Career goals are very personal. Even two people in the same position today may have very different ideas of where they want to be in five or ten years. And your superstar employees won’t settle for a one-size-fits-all career path. They want a career path intended just for them, where they can use their unique skills and do what they do best.
Because of this, career coaching also works best when it’s personalized—when you can work one-on-one with employees to identify what motivates them, what obstacles they are facing, and what the organization can do to help them meet their career goals.
Your superstar employees won’t settle for a one-size-fits-all career path.
For some companies, especially those with more well-defined roles and organizational structures, personalized coaching might involve providing information about each position—including the job description, the required skills and experience, and the development path for reaching that position—and comparing that against the employee’s current goals, skills, and experience.
For other organizations with more flexible structures or roles that require wearing multiple ‘hats,’ personalized coaching might focus more on the skills and interests of the employee and how these could be developed to fill skills gaps within the organization.
But whatever approach you do take, the goal should be the same: Help each employee develop realistic expectations of their advancement, map out their path to success, anticipate obstacles to achieving their goals, and understand how the organization will support them throughout their journey.
Related: A Practical Guide to Employee Coaching for L&D Teams
Investing in resources that encourage your employees’ growth shows them that you value them and want to build a long-term partnership. According to LinkedIn’s Workplace Learning Report, 94% of employees said they are likely to stay longer at companies that support their learning and development.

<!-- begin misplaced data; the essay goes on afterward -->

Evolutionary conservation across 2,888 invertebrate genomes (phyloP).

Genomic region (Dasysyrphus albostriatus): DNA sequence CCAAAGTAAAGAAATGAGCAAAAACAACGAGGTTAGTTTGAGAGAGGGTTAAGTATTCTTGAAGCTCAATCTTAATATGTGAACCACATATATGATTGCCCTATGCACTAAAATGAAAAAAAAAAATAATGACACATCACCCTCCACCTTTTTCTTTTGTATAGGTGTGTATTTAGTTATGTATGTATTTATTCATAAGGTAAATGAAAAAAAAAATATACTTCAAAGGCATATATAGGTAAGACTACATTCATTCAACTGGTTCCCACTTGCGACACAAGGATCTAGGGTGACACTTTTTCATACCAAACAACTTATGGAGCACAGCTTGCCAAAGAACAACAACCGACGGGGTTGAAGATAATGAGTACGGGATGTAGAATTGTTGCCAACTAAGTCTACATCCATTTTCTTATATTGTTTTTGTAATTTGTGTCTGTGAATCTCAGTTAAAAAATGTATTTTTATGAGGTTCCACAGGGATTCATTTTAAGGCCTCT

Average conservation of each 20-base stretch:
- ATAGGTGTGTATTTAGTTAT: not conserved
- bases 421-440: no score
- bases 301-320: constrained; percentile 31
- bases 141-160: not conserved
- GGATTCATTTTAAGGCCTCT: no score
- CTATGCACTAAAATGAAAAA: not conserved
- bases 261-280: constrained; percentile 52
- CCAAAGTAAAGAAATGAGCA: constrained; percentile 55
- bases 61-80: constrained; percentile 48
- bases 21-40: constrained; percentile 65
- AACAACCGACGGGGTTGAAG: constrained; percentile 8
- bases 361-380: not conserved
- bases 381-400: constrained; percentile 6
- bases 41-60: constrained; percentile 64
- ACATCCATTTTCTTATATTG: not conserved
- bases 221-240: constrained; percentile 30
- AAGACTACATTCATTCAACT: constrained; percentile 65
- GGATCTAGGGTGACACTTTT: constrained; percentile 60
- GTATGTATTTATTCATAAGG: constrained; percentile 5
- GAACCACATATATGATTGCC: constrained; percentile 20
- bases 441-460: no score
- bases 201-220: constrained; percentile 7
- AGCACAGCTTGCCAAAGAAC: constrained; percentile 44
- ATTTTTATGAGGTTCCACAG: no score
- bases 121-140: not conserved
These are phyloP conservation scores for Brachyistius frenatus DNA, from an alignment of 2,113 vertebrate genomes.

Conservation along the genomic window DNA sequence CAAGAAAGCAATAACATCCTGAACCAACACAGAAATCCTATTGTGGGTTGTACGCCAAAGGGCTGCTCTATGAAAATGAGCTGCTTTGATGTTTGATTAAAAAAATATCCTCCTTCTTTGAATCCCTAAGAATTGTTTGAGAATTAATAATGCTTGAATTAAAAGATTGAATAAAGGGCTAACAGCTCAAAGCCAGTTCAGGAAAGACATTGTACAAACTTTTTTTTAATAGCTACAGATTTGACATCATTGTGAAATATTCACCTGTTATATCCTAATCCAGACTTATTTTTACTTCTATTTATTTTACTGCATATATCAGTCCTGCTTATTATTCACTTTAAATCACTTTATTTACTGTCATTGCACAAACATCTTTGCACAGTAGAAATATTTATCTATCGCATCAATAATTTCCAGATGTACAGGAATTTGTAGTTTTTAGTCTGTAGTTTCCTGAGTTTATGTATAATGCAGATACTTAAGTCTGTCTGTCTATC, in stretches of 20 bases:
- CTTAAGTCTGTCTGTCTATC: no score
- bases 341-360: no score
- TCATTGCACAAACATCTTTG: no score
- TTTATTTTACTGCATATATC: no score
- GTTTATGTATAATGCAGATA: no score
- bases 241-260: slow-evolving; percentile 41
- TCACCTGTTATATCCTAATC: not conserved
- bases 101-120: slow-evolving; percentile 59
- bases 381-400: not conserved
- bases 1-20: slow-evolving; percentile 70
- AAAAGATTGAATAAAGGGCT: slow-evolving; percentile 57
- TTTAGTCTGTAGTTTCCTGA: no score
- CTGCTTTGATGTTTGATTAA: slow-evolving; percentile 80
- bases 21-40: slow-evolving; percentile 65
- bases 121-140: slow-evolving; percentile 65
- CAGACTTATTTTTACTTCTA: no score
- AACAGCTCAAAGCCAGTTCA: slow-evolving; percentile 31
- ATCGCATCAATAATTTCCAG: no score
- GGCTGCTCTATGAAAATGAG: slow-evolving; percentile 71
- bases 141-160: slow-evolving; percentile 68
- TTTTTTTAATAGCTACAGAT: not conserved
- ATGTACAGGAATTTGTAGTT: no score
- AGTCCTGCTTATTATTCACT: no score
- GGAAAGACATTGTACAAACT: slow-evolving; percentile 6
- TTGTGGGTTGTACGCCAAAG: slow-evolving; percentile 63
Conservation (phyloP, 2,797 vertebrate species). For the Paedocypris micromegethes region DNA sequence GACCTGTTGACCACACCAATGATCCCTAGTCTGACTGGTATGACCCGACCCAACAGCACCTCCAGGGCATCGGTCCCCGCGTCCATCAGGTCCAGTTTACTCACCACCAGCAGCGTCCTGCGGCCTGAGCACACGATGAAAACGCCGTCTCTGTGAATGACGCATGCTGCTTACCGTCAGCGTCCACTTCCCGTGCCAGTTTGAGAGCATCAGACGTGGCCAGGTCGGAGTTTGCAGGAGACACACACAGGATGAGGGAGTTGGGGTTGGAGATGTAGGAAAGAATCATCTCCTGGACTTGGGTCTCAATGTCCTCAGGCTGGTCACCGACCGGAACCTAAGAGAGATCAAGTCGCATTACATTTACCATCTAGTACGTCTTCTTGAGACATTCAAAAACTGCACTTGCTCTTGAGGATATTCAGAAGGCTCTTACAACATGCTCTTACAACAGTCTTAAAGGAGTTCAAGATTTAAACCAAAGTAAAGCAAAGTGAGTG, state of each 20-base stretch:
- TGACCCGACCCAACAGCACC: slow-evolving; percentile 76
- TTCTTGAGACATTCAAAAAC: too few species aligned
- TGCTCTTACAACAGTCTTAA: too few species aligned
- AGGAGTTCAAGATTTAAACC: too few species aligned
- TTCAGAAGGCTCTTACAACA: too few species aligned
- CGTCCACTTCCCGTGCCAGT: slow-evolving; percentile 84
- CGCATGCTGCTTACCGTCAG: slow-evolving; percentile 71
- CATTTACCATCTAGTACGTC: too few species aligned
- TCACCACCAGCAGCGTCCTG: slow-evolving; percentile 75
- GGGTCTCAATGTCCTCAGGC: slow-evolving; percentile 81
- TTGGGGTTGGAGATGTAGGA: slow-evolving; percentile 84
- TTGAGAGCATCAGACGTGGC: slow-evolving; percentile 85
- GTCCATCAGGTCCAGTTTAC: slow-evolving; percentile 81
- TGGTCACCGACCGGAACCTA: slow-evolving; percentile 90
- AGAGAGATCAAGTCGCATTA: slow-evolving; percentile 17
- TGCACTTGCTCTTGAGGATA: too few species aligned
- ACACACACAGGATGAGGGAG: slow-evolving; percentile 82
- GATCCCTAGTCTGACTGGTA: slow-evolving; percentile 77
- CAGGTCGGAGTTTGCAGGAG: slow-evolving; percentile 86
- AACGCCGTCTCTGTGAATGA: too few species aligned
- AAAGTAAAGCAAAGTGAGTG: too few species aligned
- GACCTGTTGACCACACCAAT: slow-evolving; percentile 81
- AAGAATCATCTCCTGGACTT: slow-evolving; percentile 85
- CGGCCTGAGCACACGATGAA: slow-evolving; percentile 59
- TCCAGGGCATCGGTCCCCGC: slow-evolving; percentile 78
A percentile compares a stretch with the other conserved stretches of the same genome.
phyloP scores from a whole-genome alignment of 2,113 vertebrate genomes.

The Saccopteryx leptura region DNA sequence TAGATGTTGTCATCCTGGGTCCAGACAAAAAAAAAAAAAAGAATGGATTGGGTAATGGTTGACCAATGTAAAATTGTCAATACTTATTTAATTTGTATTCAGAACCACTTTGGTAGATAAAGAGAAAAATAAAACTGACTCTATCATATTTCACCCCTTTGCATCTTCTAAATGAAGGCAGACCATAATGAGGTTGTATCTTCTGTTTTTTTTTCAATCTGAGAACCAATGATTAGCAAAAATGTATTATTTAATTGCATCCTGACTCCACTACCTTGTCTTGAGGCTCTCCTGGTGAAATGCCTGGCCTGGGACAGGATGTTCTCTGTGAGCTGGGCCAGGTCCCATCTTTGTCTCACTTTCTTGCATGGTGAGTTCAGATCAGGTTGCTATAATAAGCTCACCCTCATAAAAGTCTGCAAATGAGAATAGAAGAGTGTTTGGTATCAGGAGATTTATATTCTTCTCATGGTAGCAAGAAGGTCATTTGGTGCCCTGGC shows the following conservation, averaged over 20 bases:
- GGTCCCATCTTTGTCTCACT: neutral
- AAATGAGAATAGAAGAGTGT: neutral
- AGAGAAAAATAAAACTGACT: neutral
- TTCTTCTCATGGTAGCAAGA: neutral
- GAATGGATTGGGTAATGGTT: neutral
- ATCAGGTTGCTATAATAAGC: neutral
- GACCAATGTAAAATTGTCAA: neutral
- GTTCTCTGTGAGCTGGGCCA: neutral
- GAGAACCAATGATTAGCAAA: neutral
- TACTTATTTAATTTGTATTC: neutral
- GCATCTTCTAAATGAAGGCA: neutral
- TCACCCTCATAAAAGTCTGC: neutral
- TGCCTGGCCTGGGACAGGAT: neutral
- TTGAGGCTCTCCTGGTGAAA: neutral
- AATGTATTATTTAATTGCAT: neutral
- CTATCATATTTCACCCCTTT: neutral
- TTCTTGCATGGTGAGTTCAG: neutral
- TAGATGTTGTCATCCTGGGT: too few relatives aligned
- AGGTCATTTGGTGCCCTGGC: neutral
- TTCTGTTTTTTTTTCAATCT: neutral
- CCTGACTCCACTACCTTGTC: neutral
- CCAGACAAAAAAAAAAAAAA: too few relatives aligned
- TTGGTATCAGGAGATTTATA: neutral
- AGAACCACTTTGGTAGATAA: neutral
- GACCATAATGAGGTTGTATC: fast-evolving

But it is important that the resources available match up with the needs of both the employees and the organization. If your company has a steady stream of individuals interested in being promoted to a specific position, it makes sense to invest in creating a series of asynchronous training courses to make it easier for everyone to learn on their own without having to tie up valuable time from more senior employees. On the other hand, for a position with only one or two prospects, mentoring or job shadowing programs may be more effective. (If you're new to mentorship, you can check out our guide, below, for some pointers).
You can also give employees a chance for on-the-job training working with peers and mentors in their desired roles. This means employees can start preparing for their next role and even try out different roles to see where they fit best. And as soon as a position opens up, you have a steady stream of employees ready to start on day one.
Programs like this have the dual benefit of making employee transitions smoother while at the same time boosting employee retention. In fact, in 2020, companies in the top quartile for internal mobility had a median employee tenure of 5.4 years, more than 30% higher than the 2020 average of 4.1 years and nearly twice the 2.9-year median tenure for companies in the bottom quartile.
Related: 8 Benefits To Cross-Training Employees
Of course, these are just a few of the ways you can incorporate coaching and development strategies to keep your star employees shining bright. But every organization, and every employee, is different, and there’s no such thing as a one-size-fits-all solution.
But there are over a thousand professionals just like you who are eager to share their knowledge, their challenges, and their success stories—and you can connect with them in the L&D Collective, the go-to global community where L&D leaders come together to share knowledge, build relationships, and experience collaborative learning in action.